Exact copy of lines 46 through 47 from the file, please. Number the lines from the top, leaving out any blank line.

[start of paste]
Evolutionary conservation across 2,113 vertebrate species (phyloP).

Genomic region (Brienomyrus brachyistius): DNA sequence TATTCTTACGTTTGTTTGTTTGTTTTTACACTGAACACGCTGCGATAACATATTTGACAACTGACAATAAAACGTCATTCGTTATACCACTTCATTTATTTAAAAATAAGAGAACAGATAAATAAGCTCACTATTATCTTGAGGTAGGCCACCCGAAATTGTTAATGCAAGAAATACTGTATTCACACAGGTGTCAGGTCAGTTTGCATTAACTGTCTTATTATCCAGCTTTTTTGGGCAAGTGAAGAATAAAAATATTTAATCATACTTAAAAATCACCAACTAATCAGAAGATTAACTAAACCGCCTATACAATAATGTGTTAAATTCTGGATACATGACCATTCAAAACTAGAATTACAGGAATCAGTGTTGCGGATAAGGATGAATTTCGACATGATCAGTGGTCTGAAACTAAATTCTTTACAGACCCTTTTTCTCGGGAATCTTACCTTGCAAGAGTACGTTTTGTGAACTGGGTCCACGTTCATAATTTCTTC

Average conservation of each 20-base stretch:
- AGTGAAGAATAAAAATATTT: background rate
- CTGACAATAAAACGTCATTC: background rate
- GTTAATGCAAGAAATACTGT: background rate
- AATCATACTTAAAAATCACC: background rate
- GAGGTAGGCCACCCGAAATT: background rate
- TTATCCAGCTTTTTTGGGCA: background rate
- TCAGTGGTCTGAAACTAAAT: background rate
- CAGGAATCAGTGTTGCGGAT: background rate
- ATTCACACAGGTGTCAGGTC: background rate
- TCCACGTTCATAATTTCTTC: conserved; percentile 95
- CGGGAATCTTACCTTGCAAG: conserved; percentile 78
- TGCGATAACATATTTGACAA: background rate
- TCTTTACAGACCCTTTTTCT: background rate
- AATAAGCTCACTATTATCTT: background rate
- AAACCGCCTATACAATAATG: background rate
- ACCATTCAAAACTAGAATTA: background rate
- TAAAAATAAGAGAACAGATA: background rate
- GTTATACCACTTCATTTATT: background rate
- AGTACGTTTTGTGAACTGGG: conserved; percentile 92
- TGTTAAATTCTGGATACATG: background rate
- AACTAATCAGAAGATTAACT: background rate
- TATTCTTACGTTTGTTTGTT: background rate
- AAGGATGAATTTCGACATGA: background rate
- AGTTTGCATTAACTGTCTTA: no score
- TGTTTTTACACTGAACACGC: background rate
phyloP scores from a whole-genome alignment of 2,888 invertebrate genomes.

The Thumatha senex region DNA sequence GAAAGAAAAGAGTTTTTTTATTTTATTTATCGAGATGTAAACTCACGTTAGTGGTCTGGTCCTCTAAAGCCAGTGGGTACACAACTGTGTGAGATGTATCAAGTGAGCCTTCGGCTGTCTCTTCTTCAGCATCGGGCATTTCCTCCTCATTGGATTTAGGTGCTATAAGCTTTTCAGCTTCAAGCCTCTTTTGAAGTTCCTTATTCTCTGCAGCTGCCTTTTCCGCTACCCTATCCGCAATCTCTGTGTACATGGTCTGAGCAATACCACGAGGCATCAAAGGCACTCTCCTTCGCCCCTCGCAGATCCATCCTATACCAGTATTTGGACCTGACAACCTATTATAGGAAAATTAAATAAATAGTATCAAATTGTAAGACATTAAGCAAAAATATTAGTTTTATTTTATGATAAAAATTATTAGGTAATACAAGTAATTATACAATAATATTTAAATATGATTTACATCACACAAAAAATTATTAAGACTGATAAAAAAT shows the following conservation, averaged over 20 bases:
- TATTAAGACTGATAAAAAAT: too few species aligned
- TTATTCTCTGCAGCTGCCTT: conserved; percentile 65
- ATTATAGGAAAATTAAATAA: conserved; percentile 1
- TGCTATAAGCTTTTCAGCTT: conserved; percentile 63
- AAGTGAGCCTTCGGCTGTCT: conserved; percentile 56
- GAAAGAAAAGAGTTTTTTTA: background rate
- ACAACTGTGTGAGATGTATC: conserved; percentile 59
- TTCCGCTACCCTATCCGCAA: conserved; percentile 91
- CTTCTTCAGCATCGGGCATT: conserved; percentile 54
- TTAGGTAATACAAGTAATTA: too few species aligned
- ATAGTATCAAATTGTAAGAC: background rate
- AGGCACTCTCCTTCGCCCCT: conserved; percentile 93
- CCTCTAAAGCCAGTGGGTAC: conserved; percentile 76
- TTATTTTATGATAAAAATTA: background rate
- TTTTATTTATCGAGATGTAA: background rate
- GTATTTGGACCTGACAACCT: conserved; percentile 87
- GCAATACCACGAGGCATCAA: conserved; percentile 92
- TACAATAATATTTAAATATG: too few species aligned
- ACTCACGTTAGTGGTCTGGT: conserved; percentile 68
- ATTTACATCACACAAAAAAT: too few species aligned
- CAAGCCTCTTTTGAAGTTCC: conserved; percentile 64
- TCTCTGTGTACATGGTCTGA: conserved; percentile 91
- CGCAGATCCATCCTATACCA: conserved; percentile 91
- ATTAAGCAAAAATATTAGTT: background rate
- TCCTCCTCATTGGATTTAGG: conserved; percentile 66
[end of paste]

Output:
- GTATTTGGACCTGACAACCT: conserved; percentile 87
- GCAATACCACGAGGCATCAA: conserved; percentile 92